GB: Persian Poplar HawkmothLaothoe caucao Zolotuhin, 2018, Eversmannia (54): 8.
Type locality: [Republic of Georgia], Kaukasus [Caucasus], Tiflis [Tbilisi], 20.viii.1907, leg. Koenig, coll. O. John.
(Taxonomic note. Zolotuhin (2018) separated Laothoe caucao from Laothoe populeti on the basis of a 2.4% difference in DNA barcodes (marker: COI). Given that natural variation within clearly defined taxa of the Smerinthini can vary up to 3% or more, a variation of 3.5-4% is required before a population can be considered a new species. A difference of 3% or less indicates either a new subspecies or just natural variation within a given population. As all the specimens barcoded to date are from the immediate area of Tbilisi, Republic of Georgia, there is the distinct possibility that the taxon 'caucao' represents just a local population of Laothoe populeti. It certainly does not warrant specific status, and even its subspecific status is doubtful.)
Holarctic; western Palaearctic region. Pleistocene refuge: Monocentric -- Caucasus.
Wingspan: 64--74mm. Visually, indistinguishable from Laothoe populeti populeti, but smaller (Zolotuhin, 2018). Ground colour of the wings generally sandy-grey or pinkish-rose, although some may be as grey as Laothoe populi populi (Zolotuhin, 2018).
According to Zolotuhin (2018), a diagnostically important character is the shape of the forewing antemedial band, which is usually rather straight without any angle in cell R-Cu; rarely convex, and then mostly in females. Red anal spot of the hindwing shortened but touching the postmedial band. In male genitalia, apical tube of vesica with a single needle-shaped large basal cornutus, and with a small, sparse group of smaller apical cornuti; apical lobe of vesica weak.
As in Laothoe populeti populeti. From lowlands to 2600m altitude, where it inhabits mostly humid biotopes along river valleys and lakes. Not rare, and sometimes very common (Zolotuhin, 2018).
Trivoltine; mid April to mid October (Zolotuhin, 2018).)
OVUM: Pale green, almost sperical and large for the size of moth.
LARVA: Very similar to that of Laothoe populeti populeti.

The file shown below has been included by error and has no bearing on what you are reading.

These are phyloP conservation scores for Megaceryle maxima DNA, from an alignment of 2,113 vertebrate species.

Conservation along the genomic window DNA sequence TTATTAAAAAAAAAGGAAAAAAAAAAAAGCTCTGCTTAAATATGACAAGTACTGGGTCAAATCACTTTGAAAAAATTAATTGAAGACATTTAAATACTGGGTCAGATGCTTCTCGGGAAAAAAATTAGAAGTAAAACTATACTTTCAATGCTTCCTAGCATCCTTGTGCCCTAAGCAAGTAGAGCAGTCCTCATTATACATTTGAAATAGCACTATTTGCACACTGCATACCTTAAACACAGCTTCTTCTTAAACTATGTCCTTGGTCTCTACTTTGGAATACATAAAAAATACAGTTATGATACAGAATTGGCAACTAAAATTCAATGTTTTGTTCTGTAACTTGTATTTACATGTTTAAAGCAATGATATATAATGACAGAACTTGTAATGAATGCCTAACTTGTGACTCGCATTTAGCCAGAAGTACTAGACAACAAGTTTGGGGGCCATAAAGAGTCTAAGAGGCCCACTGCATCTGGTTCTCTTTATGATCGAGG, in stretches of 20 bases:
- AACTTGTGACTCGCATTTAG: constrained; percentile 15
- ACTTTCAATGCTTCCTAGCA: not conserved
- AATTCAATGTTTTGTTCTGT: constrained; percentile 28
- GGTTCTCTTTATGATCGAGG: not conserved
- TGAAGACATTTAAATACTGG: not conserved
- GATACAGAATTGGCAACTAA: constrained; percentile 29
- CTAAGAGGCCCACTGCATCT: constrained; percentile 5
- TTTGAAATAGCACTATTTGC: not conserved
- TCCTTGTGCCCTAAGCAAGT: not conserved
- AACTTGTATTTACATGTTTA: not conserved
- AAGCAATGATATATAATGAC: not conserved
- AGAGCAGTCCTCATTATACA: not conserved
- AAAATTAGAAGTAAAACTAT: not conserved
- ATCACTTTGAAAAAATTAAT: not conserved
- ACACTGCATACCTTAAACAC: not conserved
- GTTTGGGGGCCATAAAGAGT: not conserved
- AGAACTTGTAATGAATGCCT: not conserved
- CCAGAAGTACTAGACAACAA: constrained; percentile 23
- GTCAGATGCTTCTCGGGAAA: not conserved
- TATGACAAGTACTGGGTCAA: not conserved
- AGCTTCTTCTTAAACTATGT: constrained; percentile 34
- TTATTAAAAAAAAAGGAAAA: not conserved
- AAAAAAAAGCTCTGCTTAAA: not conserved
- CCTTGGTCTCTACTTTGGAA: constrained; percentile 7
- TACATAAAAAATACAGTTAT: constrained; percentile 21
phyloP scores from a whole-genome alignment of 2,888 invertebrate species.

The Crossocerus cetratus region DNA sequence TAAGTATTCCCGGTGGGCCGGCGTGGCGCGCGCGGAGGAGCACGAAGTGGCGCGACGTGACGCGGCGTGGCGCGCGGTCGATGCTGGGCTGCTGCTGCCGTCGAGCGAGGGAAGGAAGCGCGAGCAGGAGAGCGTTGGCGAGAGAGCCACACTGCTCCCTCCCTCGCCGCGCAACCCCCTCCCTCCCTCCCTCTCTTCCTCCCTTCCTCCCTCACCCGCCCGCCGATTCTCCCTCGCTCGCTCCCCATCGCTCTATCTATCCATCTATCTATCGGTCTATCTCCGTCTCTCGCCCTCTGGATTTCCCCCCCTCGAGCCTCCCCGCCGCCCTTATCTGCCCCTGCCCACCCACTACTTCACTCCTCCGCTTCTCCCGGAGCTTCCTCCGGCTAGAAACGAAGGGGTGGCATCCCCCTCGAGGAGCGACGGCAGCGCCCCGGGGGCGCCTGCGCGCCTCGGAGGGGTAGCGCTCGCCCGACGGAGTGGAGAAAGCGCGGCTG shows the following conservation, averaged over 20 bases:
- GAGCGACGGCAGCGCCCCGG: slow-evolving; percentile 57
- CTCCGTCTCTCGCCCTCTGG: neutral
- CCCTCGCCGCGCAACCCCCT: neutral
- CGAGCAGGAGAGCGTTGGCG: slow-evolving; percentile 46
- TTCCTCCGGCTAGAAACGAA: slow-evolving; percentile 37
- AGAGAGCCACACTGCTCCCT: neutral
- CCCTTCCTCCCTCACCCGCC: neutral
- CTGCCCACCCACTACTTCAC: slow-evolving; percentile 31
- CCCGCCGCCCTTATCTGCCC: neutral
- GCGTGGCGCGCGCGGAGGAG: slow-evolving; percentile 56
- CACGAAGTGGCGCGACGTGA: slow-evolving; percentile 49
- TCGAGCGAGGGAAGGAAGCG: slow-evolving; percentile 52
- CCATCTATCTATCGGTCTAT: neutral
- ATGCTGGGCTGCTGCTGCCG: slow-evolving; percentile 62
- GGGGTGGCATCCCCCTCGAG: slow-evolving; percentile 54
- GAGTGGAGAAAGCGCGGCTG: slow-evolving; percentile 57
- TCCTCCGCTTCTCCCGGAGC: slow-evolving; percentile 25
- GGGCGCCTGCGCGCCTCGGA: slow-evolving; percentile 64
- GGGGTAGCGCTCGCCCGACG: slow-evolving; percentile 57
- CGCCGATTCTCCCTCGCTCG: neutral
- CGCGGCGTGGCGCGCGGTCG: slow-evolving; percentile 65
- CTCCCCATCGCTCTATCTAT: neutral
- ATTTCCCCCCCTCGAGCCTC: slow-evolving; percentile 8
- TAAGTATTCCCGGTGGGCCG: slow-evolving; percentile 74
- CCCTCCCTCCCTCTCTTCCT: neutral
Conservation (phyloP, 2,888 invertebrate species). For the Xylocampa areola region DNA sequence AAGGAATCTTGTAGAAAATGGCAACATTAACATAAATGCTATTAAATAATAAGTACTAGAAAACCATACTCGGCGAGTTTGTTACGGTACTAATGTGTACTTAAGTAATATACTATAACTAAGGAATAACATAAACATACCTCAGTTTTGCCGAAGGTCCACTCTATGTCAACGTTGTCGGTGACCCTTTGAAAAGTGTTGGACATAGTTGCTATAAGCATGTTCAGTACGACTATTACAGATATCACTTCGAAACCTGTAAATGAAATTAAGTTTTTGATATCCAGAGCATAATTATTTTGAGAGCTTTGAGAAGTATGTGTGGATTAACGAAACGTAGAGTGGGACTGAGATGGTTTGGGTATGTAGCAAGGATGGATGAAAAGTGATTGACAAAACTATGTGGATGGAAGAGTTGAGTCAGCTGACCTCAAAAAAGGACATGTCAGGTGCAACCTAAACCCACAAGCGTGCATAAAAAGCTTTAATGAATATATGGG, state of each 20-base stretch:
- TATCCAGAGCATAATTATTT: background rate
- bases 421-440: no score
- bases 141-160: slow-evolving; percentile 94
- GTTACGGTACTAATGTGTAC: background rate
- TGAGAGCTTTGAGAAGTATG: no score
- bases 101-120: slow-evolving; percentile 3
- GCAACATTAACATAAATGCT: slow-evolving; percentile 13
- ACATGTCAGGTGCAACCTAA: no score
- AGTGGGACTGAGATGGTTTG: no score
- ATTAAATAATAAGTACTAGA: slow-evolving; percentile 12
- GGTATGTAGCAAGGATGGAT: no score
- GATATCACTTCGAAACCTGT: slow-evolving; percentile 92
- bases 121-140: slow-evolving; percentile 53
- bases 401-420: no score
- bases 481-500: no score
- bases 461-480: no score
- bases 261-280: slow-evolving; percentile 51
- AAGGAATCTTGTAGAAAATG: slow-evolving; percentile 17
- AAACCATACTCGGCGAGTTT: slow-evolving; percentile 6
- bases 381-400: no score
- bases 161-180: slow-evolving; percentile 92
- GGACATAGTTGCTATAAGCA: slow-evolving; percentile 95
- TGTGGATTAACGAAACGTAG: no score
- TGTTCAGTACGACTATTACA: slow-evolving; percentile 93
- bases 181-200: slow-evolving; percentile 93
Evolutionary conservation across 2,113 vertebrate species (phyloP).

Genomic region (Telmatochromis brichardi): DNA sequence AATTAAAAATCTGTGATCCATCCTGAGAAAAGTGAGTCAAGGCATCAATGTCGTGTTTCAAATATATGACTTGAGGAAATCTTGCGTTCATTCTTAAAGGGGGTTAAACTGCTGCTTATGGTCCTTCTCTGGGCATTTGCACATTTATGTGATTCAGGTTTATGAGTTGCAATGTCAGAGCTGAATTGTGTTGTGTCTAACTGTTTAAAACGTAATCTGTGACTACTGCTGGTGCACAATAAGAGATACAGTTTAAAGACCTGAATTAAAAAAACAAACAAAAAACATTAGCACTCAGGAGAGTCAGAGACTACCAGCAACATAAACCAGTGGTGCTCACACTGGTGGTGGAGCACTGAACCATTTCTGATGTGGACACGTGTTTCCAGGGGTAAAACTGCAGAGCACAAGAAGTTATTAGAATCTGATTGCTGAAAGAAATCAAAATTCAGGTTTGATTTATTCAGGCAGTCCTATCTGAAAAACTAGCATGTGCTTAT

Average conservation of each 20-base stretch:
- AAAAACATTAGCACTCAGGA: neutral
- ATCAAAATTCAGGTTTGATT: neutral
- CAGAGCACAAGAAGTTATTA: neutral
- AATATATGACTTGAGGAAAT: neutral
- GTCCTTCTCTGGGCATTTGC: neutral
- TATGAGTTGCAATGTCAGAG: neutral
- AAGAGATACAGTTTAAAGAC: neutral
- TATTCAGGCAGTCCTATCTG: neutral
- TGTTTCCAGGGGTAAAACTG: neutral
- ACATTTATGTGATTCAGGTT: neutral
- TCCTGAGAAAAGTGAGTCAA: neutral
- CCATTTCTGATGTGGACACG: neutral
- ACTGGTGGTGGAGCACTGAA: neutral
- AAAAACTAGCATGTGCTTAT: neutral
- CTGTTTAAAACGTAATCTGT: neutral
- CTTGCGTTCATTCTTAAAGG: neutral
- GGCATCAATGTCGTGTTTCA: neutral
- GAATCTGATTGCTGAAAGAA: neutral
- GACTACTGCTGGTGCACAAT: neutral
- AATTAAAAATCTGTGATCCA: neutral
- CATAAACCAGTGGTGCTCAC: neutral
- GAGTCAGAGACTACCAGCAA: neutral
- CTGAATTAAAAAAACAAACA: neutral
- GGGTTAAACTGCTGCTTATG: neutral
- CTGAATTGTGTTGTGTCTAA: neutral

Hostplants. Populus and Salix spp. Mainly on Populus nigra L. [syn. Populus pyramidalis Rozier = Populus nigra var. pyramidalis (Rozier) Spach] in the Republic of Georgia (Didmanidze, Petrov & Zolotuhin, 2013).
PUPA: Matt black or dark brown, rough (not glossy), with finer sculpturing in comparison with Laothoe populi populi, but identical with Laothoe populeti populeti. Cremaster short, dorso-ventrally flattened, broad at base and terminating in a sharp point.
Only reliably confirmed from the Republic of Georgia, more specifically, from the environs of the capital, Tbilisi (Zolotuhin, 2018).
However, Zolotuhin (2018) states that Laothoe populeti caucao is 'known' from the Ciscaucasus (Krasnodar, Apsheron, Khadyzhensk, Pyatigorsk, Teberd, Akhty, Essentuki, Gelendzhik, Abkhasia, and Makhachkala), and that it probably extends north to the Lower Volga Region, and may also be native to the Rostov Area and the Crimea. V. Savchuk illustrates for the Crimea [http://www.lepidoptera.crimea.ua] moths which phenotypically differ from normal Laothoe populi populi and which resemble Laothoe populeti caucao. It is also 'known' from Daralagez and Vahik in Armenia, from Nakhichevan, and Gosmalyan, Azerbaijan. He then goes on to state that phenotypically similar moths are known also from northern Iran.
In other words, individuals identifiable as Laothoe populi caucao or Laothoe populeti populeti can be found within the range of the other. A possible explanation for this is that at one time Laothoe populeti was split into two isolated populations (refugial entities) which diverged to some extent. These have since re-established contact and are merging.
Extra-limital range. None.
One, namely Laothoe populeti populeti, which occurs in southern Georgia (Borzhomi), Armenia, Azerbaijan, eastern Turkey, north-east Iraq, the mountainous Iranian plateau, and western Turkmenistan.